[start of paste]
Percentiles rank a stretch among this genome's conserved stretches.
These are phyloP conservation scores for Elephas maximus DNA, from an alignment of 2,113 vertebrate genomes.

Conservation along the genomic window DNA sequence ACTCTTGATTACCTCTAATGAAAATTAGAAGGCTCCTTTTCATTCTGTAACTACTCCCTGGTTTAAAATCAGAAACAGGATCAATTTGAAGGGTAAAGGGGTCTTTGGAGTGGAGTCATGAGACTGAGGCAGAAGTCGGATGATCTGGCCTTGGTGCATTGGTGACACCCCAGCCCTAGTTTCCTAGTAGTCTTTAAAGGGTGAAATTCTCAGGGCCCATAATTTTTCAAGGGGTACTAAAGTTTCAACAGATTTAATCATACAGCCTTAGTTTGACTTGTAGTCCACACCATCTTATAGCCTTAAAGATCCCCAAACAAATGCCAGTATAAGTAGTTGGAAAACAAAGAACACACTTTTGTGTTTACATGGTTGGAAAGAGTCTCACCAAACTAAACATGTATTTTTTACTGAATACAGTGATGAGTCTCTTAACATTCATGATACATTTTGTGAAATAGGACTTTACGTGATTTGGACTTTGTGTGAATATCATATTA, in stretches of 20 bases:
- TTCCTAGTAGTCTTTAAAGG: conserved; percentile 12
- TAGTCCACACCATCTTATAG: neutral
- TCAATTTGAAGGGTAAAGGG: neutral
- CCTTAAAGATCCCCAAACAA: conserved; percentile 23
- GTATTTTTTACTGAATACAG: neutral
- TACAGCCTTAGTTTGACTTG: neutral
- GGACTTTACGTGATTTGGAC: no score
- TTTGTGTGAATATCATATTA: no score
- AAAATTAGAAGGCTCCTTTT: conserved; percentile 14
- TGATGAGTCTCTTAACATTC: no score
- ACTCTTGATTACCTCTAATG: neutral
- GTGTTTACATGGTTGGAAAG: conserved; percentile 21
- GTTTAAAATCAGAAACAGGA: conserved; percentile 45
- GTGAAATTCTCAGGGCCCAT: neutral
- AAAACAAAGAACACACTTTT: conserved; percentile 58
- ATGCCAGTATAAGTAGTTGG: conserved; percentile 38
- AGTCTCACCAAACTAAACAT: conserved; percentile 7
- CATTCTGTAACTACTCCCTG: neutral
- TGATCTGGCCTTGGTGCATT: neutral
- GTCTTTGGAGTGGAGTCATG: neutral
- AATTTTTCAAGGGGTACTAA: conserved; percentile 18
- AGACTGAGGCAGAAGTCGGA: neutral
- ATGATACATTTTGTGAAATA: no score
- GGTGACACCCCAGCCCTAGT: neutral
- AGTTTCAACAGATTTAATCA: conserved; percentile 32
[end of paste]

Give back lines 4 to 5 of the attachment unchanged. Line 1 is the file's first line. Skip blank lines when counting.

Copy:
- TTCCTAGTAGTCTTTAAAGG: conserved; percentile 12
- TAGTCCACACCATCTTATAG: neutral